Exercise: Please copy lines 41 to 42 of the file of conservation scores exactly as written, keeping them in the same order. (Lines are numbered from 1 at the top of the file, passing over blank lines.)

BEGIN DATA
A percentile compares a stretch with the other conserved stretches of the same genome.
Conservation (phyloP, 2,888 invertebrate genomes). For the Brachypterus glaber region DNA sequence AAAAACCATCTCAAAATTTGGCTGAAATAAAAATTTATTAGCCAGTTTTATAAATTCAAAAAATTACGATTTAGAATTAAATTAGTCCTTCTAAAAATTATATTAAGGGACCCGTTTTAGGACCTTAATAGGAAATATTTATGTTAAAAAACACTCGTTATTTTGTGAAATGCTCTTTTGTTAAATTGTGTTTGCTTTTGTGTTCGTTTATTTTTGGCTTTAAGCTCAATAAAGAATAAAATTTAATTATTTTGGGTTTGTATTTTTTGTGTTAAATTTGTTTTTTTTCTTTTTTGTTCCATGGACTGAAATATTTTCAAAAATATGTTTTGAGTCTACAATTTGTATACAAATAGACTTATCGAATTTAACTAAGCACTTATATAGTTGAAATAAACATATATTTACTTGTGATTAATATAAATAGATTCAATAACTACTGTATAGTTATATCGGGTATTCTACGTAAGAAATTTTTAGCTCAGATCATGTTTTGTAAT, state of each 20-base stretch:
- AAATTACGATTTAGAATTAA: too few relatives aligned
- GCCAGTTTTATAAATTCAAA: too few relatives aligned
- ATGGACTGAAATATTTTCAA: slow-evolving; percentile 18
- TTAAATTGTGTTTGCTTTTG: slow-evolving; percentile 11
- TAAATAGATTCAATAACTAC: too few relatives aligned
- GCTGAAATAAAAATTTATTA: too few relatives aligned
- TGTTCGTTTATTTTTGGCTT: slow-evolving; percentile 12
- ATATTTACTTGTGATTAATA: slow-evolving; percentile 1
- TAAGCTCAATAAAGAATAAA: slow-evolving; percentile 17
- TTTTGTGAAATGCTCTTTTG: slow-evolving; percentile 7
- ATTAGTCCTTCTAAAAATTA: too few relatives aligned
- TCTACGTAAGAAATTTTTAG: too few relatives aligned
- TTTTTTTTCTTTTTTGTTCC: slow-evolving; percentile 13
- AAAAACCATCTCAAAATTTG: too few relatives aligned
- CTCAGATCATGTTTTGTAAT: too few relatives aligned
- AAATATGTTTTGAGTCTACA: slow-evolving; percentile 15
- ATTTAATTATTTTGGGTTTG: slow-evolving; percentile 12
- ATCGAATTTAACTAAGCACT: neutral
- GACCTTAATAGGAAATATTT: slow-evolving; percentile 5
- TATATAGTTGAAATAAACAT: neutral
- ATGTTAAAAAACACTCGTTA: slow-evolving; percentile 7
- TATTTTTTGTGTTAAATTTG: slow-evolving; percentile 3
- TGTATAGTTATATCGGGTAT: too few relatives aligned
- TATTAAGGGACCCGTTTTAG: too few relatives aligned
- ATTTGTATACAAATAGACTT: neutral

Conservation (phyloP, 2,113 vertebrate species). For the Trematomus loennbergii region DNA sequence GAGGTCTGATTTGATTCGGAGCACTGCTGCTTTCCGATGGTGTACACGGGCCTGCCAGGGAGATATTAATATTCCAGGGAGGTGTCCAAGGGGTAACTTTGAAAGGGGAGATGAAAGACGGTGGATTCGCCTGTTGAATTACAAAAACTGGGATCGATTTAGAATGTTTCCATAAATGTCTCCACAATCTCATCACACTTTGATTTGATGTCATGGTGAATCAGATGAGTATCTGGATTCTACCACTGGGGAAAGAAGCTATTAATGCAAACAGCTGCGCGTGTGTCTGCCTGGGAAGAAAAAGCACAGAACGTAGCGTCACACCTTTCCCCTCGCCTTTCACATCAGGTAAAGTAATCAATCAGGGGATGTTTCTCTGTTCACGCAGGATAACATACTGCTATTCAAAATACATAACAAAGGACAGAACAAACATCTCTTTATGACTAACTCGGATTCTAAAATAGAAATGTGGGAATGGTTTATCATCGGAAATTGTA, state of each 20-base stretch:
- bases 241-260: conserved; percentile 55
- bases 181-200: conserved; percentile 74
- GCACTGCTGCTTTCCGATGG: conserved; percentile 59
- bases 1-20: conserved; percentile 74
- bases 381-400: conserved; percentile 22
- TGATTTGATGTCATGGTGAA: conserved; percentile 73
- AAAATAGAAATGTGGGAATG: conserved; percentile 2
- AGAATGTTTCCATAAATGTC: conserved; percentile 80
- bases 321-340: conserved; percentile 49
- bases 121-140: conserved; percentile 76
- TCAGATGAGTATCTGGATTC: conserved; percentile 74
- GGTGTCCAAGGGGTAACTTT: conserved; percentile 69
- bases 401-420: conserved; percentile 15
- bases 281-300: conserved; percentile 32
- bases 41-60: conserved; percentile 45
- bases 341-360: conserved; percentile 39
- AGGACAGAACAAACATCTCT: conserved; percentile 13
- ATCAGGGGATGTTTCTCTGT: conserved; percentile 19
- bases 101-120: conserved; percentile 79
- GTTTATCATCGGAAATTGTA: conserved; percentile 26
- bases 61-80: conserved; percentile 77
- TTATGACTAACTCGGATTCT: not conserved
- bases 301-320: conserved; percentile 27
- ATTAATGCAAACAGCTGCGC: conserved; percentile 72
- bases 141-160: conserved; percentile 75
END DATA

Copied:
- bases 401-420: conserved; percentile 15
- bases 281-300: conserved; percentile 32